This is far short of the detailed analysis needed to develop a strategy to deliver true economic value that would stick to the ribs of the New Zealand economy, weigh up the potential negatives to tourism and other brand-dependent sectors of the economy and put in place policies to prevent that. Likewise, its talk of "surgical" extraction lacks any concrete examples of the high environmental standards achievable in mining. Even the term is a turn off, given surgery's associations with risks, pain and rehabilitation. Precision mining would be better.
And Brownlee hopes his pick of bits of land equivalent to a "postcard on Eden Park" will lull us into forgetting about the bigger picture or principles.
So, all the government tells us is we'll make lots of money, the environment will only be hurt a bit in tiny, faraway places and tourism won't be harmed at all. Oh, and here's $10m a year from royalties to do some conservation somewhere. No wonder lots of people don't believe the prime and tourism minister, or his minerals minister.
Business doesn't help either, Phil O'Reilly, chief executive of Business New Zealand, welcoming the government's proposal on Monday to open up 7058ha of protected conservation land to mineral exploration, gushed about the "thousands of billions of dollars" mining could generate. And this had the potential "to transform our economy".
Yes. But if you ask him how, he is as vague as Brownlee.
None of this will work unless as a country we have a strategy and consensus beneficial to us and attractive to overseas investors. To achieve that we need to agree that we will:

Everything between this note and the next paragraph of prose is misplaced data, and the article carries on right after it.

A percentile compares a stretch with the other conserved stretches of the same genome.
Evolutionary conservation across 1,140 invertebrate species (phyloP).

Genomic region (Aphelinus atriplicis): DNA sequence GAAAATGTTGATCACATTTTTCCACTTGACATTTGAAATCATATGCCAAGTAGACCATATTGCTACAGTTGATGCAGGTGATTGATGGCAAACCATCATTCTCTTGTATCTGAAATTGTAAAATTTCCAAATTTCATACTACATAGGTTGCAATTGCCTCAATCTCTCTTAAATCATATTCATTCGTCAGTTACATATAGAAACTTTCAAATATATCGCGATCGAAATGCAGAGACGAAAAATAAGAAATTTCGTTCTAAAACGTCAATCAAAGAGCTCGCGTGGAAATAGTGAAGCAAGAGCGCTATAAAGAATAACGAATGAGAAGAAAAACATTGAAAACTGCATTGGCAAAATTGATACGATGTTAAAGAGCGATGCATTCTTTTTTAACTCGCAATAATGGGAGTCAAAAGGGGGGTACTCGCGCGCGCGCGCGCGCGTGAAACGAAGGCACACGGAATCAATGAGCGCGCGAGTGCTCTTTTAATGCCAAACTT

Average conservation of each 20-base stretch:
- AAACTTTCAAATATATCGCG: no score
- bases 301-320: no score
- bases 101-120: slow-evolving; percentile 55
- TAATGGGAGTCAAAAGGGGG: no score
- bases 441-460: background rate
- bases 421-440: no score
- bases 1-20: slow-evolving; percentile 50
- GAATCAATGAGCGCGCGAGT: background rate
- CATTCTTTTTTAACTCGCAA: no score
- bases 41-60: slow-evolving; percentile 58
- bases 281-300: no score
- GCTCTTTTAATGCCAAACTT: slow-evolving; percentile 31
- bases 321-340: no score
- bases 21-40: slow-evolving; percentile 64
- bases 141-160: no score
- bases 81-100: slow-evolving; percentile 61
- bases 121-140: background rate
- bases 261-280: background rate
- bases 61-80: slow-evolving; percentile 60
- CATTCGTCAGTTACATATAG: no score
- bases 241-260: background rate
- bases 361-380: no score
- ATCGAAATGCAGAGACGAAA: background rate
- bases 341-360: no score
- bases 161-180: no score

Fulfil our role in meeting the world's mineral needs
Pick only minerals that offer us the best non-commodity, long-term returns
Use them to build downstream science, value and businesses
Choose very carefully where to mine and how to rehabilitate the land afterwards
Demand that all mining and processing is world-leading environmentally
Reinvest in the economy and environment the wealth we generate from minerals
Create and maintain robust mechanisms to enable this constructive national discussion
Stick to what we decide
None of this is easy. Could we ever decide, for example, that there was an acceptable economic and environmental case for mining the rare earths which are believed to be in Rakiura National Park on Stewart Island?
We won't ever know by shouting at each other. But we might if we tried to understand the complete picture.
Will we do that? No. Because John Key and Brownlee are determined to use old-style adversarial politics to bulldoze through their high-risk, low-value plans.
If, though, they stop to consider for a moment that the resulting messy compromise would still deter international investors then they might look for an alternative approach.
They need look no further than across the cabinet table to Nick Smith. The environment minister made a brave decision last year to try to reach agreement on water issues through a Scandinavian-style consensus building process.
Previous governments had failed completely through the old adversarial process to get all the parties scrapping over water to agree on how we might best manage our most precious resource.
Now Smith is trying to do so through the Land and Water Forum created last year. This is modelled on the Scandinavian approach to resolving thorny national issues.
All the players are given the resources to research the issues and a forum where they can work out how to build common ground. Once consensus is achieved, it's easy to draft and pass legislation to deliver what everybody has agreed to.
Participants have a big incentive to make constructive compromises to reach a practical consensus beneficial to all. If they do, they remain part of the policy-making process.
If they don't they are removed, thus losing influence over the outcomes.
Sunday Star Times